WESTLAKE VILLAGE, Calif. (AP) — Sheriff’s deputies knew him as a cop’s cop, one who would “go to the ends of the earth” to solve a crime. To family and friends, Ron Helus was a devoted husband and father who loved to go fly fishing with his son.
On Thursday, Helus will be hailed as a hero — a man who courageously sacrificed his own life to save others’ when he raced into a Southern California bar crackling with gunfire and immediately engaged the shooter in a firefight.
The act would take Helus’ life when he was struck by several bullets, but it would also allow others a few precious moments to escape. In all, 13 people died, including the gunman, who killed himself.
“There’s no doubt that they saved lives by going in there,” former Ventura County Sheriff Geoff Dean, who retired last Friday, said of the actions of Helus and a California Highway Patrol officer who followed him through the door.
Helus’ funeral was scheduled for noon at Calvary Community Church in Westlake Village, followed by burial at a nearby cemetery. Gov. Jerry Brown was among those expected to attend.
A funeral was held Wednesday night in Camarillo for another of the victims, 22-year-old Cody Gifford-Coffman, who was shot as he warned others to flee. He was remembered warmly as a man with a goofy sense of humor who loved fishing and baseball.
“I am honestly, truly broken,” said his father, Jason Coffman. “He didn’t deserve it.”
Thursday’s funeral for Helus was taking place in Westwood Village, just a few miles from the Borderline Bar & Grill in Thousand Oaks that the veteran sheriff’s sergeant hurried to following a report of gunfire there shortly before midnight on Nov. 7. It was college night at the popular venue and the place was packed with young people.
“Hey, I got to go handle a call. I love you. I’ll talk to you later,” he said as he ended a phone call with his wife.
“The fact that he was the first in the door doesn’t surprise me at all,” said sheriff’s Sgt. Eric Buschow, a colleague and longtime friend. “He’s just one of those guys who wouldn’t hesitate in a situation.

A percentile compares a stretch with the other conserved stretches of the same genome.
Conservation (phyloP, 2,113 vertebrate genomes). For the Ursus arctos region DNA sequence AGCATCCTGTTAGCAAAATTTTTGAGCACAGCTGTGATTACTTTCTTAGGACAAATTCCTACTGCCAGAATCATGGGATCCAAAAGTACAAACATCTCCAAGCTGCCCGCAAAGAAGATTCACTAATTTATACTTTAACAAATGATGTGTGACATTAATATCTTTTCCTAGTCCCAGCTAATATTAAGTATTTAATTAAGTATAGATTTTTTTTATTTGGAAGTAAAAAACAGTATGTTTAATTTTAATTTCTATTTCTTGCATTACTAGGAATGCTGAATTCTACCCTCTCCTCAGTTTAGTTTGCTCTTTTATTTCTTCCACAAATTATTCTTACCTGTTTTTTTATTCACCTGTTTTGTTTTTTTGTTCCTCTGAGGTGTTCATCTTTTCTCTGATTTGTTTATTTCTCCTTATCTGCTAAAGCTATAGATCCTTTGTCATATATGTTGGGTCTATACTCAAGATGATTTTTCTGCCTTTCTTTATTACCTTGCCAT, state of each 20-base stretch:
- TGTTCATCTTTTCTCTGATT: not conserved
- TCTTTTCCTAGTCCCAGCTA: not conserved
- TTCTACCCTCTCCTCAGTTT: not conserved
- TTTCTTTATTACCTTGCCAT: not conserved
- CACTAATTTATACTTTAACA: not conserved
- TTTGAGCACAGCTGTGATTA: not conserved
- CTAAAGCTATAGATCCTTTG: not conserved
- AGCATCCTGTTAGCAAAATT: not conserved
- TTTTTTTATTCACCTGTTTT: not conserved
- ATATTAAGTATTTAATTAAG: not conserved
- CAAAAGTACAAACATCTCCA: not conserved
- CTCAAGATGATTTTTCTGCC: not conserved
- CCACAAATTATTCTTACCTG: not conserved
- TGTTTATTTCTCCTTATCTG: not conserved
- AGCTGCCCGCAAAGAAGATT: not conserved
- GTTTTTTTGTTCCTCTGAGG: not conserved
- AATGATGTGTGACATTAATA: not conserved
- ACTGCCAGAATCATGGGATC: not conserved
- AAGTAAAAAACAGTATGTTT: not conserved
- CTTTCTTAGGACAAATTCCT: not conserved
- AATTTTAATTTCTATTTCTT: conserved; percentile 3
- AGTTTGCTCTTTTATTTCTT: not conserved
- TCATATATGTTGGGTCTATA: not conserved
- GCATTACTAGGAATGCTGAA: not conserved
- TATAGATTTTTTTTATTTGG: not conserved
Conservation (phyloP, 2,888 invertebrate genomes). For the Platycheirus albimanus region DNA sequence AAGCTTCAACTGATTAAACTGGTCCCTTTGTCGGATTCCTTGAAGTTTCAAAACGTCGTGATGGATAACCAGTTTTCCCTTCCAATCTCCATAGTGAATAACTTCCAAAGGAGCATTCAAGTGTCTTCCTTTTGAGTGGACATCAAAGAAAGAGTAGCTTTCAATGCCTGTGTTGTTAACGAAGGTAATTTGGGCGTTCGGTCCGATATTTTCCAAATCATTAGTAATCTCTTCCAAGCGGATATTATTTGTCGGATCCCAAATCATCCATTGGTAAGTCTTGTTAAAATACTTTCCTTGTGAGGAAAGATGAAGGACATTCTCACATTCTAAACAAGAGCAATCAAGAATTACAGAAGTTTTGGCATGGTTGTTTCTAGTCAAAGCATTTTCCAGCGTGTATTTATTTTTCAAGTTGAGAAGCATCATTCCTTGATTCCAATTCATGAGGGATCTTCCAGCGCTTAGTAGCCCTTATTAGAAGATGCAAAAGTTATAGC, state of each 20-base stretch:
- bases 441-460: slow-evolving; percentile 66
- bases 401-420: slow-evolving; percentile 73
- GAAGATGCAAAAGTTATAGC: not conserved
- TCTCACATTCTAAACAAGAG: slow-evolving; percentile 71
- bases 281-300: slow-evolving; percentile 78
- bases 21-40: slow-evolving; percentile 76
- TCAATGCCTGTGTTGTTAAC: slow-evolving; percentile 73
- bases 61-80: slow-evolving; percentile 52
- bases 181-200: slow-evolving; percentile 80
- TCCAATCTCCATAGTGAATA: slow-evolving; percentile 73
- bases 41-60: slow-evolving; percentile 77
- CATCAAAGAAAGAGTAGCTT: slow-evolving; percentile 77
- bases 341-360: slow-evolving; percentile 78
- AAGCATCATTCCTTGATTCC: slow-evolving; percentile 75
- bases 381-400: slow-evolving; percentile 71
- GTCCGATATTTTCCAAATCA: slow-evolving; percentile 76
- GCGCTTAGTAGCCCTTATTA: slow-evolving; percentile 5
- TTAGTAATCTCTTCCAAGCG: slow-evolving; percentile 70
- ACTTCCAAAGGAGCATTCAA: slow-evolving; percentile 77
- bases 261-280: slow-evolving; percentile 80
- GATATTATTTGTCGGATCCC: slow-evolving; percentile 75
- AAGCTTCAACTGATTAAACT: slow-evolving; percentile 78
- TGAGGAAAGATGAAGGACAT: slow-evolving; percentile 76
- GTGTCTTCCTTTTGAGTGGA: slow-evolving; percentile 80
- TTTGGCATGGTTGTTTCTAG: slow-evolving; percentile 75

“Patient. Calm no matter what,” Buschow added. “When you call 911, he’s one of the guys you want showing up.”
Helus, 54, was a 29-year veteran of the Sheriff’s Department who had planned to retire next year.
An avid fly fisherman who loved the outdoors, he posted photos of himself and his son fishing on his Facebook page, which since his death has been set to legacy status.
One friend jokingly posted last summer that Helus seemed to spend so much of his spare time at streams looking for fish that he must be part bear.
“As a matter of fact, I am part bear,” he replied. “I’ve probably had 200 bear and three mountain lion encounters. Bring ’em on! I love em!”
At work, he took on many of the Sheriff’s Department’s toughest assignments, working on the SWAT team and in narcotics and investigations.
“If you were a victim of a crime, you want him investigating the case,” Buschow said. “He would go to the ends of the earth to find a suspect.”
After he died, hundreds of people lined the streets to pay their respects as a hearse carried his body from Los Robles Regional Medical Center in Thousand Oaks to a coroner’s office.
Many, including medical personnel and law enforcement officers, wept and placed their hands over their hearts as the hearse passed. Firefighters assembled two ladder trucks to hang a giant American flag in Helus’ honor over the route.
Helus’ survivors include his wife, Karen, and son, Jordan.
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